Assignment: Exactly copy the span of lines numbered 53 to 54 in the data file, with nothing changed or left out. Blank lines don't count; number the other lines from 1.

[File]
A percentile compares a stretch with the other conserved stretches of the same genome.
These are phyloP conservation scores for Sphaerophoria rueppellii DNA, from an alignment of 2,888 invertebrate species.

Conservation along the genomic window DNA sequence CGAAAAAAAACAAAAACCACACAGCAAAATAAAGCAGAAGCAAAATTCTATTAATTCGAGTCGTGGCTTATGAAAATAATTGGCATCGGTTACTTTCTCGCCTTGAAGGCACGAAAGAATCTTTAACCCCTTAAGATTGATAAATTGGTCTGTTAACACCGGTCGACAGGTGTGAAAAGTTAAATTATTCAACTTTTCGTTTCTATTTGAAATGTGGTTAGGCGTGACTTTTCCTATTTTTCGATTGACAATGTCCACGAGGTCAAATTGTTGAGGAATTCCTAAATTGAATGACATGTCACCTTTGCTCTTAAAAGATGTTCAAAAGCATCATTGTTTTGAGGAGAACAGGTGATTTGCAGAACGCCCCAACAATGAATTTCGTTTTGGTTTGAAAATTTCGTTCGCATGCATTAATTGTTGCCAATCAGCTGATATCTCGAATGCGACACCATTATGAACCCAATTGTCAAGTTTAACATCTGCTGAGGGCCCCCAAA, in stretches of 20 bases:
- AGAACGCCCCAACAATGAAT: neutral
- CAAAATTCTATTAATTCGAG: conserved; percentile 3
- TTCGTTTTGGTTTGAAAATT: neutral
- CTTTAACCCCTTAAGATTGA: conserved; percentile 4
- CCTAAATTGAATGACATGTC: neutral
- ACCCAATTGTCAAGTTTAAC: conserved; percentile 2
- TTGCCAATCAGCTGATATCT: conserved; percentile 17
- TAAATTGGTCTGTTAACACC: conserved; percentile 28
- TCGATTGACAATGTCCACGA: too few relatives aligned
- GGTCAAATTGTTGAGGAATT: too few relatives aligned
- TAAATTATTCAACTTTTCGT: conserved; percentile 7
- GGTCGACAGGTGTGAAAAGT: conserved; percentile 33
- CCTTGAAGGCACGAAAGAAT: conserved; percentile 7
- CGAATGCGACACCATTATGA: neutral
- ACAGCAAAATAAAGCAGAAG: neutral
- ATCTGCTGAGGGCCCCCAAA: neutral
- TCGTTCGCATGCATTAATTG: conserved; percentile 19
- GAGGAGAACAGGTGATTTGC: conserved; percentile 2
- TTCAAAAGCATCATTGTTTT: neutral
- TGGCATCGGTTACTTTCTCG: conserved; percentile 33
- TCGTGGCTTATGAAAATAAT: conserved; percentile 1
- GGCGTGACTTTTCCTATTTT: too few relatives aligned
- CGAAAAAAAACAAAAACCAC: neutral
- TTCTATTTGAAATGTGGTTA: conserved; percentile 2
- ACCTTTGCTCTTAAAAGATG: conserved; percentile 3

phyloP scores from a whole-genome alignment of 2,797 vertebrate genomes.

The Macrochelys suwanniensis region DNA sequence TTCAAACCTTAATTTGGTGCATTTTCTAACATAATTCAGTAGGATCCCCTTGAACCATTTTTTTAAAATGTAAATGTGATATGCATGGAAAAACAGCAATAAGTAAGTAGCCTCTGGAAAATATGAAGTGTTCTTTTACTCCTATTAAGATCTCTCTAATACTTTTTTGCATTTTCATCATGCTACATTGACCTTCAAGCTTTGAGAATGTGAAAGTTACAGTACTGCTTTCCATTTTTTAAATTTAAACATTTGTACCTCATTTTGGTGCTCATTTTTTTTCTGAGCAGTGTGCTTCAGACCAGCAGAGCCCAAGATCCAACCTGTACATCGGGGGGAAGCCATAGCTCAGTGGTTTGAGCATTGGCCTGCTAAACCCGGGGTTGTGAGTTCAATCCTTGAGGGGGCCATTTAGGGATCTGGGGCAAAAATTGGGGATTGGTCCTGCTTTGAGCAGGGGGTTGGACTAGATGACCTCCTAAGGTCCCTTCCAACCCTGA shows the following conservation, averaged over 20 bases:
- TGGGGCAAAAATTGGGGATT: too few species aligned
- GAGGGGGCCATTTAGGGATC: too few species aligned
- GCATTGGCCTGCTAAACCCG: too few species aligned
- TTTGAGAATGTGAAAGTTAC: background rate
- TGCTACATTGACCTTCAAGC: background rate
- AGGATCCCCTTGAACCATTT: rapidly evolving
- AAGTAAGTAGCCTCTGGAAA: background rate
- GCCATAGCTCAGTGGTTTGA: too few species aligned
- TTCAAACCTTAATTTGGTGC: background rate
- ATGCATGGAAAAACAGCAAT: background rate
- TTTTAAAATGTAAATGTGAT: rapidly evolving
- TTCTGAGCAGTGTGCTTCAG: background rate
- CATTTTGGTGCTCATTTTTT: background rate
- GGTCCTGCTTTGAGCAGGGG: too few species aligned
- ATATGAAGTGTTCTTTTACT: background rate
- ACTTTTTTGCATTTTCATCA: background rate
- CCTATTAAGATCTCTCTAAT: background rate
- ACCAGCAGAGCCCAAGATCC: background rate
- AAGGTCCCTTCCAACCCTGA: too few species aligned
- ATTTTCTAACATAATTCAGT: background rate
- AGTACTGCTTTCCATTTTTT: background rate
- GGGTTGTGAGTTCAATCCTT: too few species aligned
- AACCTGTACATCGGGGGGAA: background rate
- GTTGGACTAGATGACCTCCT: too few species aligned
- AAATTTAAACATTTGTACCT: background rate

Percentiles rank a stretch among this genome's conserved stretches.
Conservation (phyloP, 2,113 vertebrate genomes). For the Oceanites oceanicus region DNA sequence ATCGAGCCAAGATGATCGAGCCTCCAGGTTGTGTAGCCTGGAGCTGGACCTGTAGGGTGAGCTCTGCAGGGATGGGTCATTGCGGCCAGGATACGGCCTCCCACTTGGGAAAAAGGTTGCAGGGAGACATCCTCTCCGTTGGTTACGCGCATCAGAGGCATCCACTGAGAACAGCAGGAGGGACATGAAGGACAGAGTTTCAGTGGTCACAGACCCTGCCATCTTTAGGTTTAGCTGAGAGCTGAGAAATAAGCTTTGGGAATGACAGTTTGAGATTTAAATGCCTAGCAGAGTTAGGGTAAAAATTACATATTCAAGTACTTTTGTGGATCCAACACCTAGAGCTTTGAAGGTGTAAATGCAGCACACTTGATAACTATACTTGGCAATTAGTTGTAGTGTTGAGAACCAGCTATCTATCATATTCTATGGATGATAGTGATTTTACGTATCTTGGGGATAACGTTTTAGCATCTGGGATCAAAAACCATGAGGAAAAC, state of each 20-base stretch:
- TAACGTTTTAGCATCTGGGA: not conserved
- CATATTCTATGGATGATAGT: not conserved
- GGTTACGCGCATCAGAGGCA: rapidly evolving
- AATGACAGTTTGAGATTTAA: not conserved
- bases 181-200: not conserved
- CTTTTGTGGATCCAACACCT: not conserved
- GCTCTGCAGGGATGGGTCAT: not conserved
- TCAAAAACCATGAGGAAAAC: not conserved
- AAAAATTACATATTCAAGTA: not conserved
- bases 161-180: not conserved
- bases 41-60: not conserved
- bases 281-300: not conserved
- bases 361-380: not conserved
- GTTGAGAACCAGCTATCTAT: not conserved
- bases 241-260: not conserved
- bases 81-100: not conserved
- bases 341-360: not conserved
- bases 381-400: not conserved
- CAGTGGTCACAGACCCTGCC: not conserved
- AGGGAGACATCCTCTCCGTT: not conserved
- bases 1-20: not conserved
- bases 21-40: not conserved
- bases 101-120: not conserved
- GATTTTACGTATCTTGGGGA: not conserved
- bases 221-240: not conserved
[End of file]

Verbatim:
- AACCTGTACATCGGGGGGAA: background rate
- GTTGGACTAGATGACCTCCT: too few species aligned